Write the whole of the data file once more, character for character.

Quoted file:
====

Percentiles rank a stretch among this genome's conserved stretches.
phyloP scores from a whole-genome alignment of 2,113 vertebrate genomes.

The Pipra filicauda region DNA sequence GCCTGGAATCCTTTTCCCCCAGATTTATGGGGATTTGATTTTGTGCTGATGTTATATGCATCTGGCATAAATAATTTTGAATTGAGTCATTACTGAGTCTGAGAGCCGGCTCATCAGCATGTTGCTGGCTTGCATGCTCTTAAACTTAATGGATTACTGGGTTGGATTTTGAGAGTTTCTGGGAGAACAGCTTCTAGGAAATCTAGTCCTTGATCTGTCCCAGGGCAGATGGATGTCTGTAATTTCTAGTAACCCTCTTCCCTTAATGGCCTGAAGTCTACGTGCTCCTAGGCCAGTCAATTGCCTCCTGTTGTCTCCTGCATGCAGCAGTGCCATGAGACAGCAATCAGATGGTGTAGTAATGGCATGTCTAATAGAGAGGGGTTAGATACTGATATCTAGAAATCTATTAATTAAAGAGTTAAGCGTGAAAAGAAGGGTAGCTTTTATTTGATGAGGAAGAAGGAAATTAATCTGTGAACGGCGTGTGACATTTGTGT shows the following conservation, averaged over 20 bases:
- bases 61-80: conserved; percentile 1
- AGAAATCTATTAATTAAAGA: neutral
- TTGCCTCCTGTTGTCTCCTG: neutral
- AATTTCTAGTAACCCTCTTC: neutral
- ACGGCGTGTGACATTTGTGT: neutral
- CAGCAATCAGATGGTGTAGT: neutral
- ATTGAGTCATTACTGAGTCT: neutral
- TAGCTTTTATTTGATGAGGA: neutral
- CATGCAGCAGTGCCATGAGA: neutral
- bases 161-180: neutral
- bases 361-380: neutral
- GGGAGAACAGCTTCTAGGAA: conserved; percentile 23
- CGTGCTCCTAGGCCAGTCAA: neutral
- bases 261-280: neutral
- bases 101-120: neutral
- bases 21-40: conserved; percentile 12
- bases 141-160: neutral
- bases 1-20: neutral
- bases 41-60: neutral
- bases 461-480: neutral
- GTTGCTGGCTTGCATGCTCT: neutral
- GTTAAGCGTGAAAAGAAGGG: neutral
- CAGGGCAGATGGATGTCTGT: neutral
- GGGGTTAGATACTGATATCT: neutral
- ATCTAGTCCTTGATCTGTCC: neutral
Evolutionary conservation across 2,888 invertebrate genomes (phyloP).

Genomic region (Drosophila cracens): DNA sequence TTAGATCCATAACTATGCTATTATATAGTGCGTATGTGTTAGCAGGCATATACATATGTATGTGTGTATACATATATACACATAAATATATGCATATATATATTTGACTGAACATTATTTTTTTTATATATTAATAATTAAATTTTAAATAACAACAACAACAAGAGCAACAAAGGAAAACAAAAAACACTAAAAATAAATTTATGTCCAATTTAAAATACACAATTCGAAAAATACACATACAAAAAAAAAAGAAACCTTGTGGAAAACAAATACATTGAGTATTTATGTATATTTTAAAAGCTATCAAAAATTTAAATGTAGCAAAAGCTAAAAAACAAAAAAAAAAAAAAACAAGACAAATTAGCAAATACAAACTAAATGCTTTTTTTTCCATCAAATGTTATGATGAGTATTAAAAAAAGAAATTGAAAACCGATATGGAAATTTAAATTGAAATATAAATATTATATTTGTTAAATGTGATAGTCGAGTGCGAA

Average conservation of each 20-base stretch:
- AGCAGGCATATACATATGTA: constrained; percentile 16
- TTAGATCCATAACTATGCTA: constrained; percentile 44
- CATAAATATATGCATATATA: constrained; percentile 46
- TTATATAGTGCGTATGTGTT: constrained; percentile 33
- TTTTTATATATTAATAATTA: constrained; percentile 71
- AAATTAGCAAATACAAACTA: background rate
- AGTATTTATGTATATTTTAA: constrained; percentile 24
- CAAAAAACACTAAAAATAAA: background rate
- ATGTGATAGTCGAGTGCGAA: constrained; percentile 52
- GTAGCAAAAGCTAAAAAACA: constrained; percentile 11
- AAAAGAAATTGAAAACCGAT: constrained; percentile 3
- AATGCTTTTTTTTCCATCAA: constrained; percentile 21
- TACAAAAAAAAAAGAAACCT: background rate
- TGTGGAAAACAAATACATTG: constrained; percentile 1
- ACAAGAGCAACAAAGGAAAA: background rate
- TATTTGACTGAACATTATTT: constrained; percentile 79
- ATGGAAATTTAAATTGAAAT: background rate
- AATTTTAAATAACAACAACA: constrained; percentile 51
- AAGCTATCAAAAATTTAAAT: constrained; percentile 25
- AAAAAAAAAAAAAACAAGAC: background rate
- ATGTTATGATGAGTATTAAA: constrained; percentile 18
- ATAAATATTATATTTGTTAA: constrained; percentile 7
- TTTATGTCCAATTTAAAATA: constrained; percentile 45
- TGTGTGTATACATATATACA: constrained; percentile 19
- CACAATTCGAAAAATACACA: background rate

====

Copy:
Percentiles rank a stretch among this genome's conserved stretches.
phyloP scores from a whole-genome alignment of 2,113 vertebrate genomes.

The Pipra filicauda region DNA sequence GCCTGGAATCCTTTTCCCCCAGATTTATGGGGATTTGATTTTGTGCTGATGTTATATGCATCTGGCATAAATAATTTTGAATTGAGTCATTACTGAGTCTGAGAGCCGGCTCATCAGCATGTTGCTGGCTTGCATGCTCTTAAACTTAATGGATTACTGGGTTGGATTTTGAGAGTTTCTGGGAGAACAGCTTCTAGGAAATCTAGTCCTTGATCTGTCCCAGGGCAGATGGATGTCTGTAATTTCTAGTAACCCTCTTCCCTTAATGGCCTGAAGTCTACGTGCTCCTAGGCCAGTCAATTGCCTCCTGTTGTCTCCTGCATGCAGCAGTGCCATGAGACAGCAATCAGATGGTGTAGTAATGGCATGTCTAATAGAGAGGGGTTAGATACTGATATCTAGAAATCTATTAATTAAAGAGTTAAGCGTGAAAAGAAGGGTAGCTTTTATTTGATGAGGAAGAAGGAAATTAATCTGTGAACGGCGTGTGACATTTGTGT shows the following conservation, averaged over 20 bases:
- bases 61-80: conserved; percentile 1
- AGAAATCTATTAATTAAAGA: neutral
- TTGCCTCCTGTTGTCTCCTG: neutral
- AATTTCTAGTAACCCTCTTC: neutral
- ACGGCGTGTGACATTTGTGT: neutral
- CAGCAATCAGATGGTGTAGT: neutral
- ATTGAGTCATTACTGAGTCT: neutral
- TAGCTTTTATTTGATGAGGA: neutral
- CATGCAGCAGTGCCATGAGA: neutral
- bases 161-180: neutral
- bases 361-380: neutral
- GGGAGAACAGCTTCTAGGAA: conserved; percentile 23
- CGTGCTCCTAGGCCAGTCAA: neutral
- bases 261-280: neutral
- bases 101-120: neutral
- bases 21-40: conserved; percentile 12
- bases 141-160: neutral
- bases 1-20: neutral
- bases 41-60: neutral
- bases 461-480: neutral
- GTTGCTGGCTTGCATGCTCT: neutral
- GTTAAGCGTGAAAAGAAGGG: neutral
- CAGGGCAGATGGATGTCTGT: neutral
- GGGGTTAGATACTGATATCT: neutral
- ATCTAGTCCTTGATCTGTCC: neutral
Evolutionary conservation across 2,888 invertebrate genomes (phyloP).

Genomic region (Drosophila cracens): DNA sequence TTAGATCCATAACTATGCTATTATATAGTGCGTATGTGTTAGCAGGCATATACATATGTATGTGTGTATACATATATACACATAAATATATGCATATATATATTTGACTGAACATTATTTTTTTTATATATTAATAATTAAATTTTAAATAACAACAACAACAAGAGCAACAAAGGAAAACAAAAAACACTAAAAATAAATTTATGTCCAATTTAAAATACACAATTCGAAAAATACACATACAAAAAAAAAAGAAACCTTGTGGAAAACAAATACATTGAGTATTTATGTATATTTTAAAAGCTATCAAAAATTTAAATGTAGCAAAAGCTAAAAAACAAAAAAAAAAAAAAACAAGACAAATTAGCAAATACAAACTAAATGCTTTTTTTTCCATCAAATGTTATGATGAGTATTAAAAAAAGAAATTGAAAACCGATATGGAAATTTAAATTGAAATATAAATATTATATTTGTTAAATGTGATAGTCGAGTGCGAA

Average conservation of each 20-base stretch:
- AGCAGGCATATACATATGTA: constrained; percentile 16
- TTAGATCCATAACTATGCTA: constrained; percentile 44
- CATAAATATATGCATATATA: constrained; percentile 46
- TTATATAGTGCGTATGTGTT: constrained; percentile 33
- TTTTTATATATTAATAATTA: constrained; percentile 71
- AAATTAGCAAATACAAACTA: background rate
- AGTATTTATGTATATTTTAA: constrained; percentile 24
- CAAAAAACACTAAAAATAAA: background rate
- ATGTGATAGTCGAGTGCGAA: constrained; percentile 52
- GTAGCAAAAGCTAAAAAACA: constrained; percentile 11
- AAAAGAAATTGAAAACCGAT: constrained; percentile 3
- AATGCTTTTTTTTCCATCAA: constrained; percentile 21
- TACAAAAAAAAAAGAAACCT: background rate
- TGTGGAAAACAAATACATTG: constrained; percentile 1
- ACAAGAGCAACAAAGGAAAA: background rate
- TATTTGACTGAACATTATTT: constrained; percentile 79
- ATGGAAATTTAAATTGAAAT: background rate
- AATTTTAAATAACAACAACA: constrained; percentile 51
- AAGCTATCAAAAATTTAAAT: constrained; percentile 25
- AAAAAAAAAAAAAACAAGAC: background rate
- ATGTTATGATGAGTATTAAA: constrained; percentile 18
- ATAAATATTATATTTGTTAA: constrained; percentile 7
- TTTATGTCCAATTTAAAATA: constrained; percentile 45
- TGTGTGTATACATATATACA: constrained; percentile 19
- CACAATTCGAAAAATACACA: background rate